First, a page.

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Thinking Naturally About Lichen Planus

When I became a dentist in 1998, my grandmother Betty relayed a quick story to me about what her dentist used to recommend for her “patchy, white sores.” She said it worked like a charm whenever they resurfaced over her lifetime.

Well, I was a young buck who had a lot on his mind at the time, and I propmtly forgot about her story for a few years until she came from Florida to visit and get her teeth cleaned.

“Gram, those white patches are back on your gums and cheeks,” I noted. “Are they sore today?”

“Not for long. I’ll just go and juice some carrots when I get back to the house.”

Huh. Carrots? That’s what the dentist recommended? What about steroid creams and other anti-inflammatory medications? So I jumped into the weeds a little more to science out the situation.

Lichen planus is an autoimmune condition where the body hates the presence of certain cells in the skin and mucous membranes of the mouth. Certain foods, beverages, and chemicals can trigger an outbreak of the lesion on the cheeks, lips, and gums. It can sting or burn or swell a bit.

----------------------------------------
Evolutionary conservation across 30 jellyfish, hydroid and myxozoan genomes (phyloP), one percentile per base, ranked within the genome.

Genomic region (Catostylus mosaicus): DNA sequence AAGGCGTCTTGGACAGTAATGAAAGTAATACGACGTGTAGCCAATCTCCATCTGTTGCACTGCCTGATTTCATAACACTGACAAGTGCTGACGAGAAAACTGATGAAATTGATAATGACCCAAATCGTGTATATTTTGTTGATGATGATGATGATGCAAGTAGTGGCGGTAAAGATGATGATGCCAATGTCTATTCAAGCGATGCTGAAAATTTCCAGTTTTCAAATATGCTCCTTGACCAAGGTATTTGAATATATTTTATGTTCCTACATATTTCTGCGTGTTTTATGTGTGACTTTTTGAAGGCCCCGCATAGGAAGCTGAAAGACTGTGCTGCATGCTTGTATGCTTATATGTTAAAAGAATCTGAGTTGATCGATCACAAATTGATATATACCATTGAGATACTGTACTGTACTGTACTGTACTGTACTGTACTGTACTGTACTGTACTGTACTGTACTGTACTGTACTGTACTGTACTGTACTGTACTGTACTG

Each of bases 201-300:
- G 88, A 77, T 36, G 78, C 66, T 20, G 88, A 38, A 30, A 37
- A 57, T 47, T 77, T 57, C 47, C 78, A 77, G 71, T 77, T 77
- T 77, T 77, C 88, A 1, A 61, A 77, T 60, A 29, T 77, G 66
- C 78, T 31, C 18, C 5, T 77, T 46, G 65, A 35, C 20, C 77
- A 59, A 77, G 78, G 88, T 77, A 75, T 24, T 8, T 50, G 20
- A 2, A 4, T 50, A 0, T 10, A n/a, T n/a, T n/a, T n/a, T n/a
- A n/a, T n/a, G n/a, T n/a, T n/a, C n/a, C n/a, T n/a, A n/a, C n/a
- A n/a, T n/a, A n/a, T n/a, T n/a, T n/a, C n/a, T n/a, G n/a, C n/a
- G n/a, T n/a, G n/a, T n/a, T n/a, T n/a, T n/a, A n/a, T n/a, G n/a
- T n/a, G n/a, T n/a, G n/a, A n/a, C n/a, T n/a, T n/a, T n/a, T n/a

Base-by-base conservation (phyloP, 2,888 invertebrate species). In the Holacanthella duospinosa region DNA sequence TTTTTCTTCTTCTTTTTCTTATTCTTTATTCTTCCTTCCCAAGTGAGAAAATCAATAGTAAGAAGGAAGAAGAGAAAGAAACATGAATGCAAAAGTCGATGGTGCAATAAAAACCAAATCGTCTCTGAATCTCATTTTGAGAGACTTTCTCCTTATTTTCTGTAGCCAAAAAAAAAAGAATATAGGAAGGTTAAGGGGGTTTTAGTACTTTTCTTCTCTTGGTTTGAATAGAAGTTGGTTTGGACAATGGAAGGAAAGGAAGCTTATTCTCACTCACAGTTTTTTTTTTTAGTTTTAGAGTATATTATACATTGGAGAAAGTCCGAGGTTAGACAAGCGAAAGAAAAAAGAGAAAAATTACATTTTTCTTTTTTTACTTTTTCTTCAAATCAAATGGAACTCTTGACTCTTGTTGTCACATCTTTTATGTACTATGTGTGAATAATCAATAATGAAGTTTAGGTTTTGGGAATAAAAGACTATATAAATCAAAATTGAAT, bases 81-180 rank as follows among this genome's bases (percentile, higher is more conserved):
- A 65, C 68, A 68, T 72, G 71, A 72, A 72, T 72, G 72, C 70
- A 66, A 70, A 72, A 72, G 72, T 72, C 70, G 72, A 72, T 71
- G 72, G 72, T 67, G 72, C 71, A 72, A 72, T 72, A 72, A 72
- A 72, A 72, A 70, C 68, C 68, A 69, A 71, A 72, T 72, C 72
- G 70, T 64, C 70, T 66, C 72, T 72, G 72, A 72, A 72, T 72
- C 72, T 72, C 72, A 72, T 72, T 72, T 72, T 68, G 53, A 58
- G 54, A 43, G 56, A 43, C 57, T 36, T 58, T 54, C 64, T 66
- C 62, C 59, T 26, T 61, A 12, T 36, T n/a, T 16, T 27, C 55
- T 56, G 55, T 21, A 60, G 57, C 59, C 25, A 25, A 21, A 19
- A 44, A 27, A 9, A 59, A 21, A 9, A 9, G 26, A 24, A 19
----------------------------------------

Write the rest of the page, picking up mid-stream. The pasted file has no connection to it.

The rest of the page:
A number of anti-inflammatory therapies have been used with hit-or miss success over the years. But one that my Gram Betty relied on has some merit.

B-carotene is a major player in her carrot juice therapy. It’s a substantial anti-inflammatory in its own right. And research has shown it to be a key to reducing nuclear activity in the epithelial cells shed during the malignant, or shedding phase, of the erosive or atrophic lichen planus lesion. And reducing nuclei is a key to reducing symptoms during a flare-up of the condition.

Lycopene also does quite a bit to reduce the turnover of malignant inflammation. It stimulates anti-inflammatory enzymes to be released in the plasma. And that has reduced symptoms like burning or stinging in the lichen planus outbreak.

I have been putting a remedy to use over the years, but it doesn’t require juicing a hundred carrots a week. It seems to quiet the raging lesions pretty well.

15mg of beta-carotene four times daily, coupled with 40mg of lycopene four times daily has been successful during the acute phase of lichen planus outbreaks. A general maintenance dose of 15mg beta carotene and 40mg of lycopene has worked well for my patients.;year=2011;volume=22;issue=5;spage=639;epage=643;aulast=Saawarn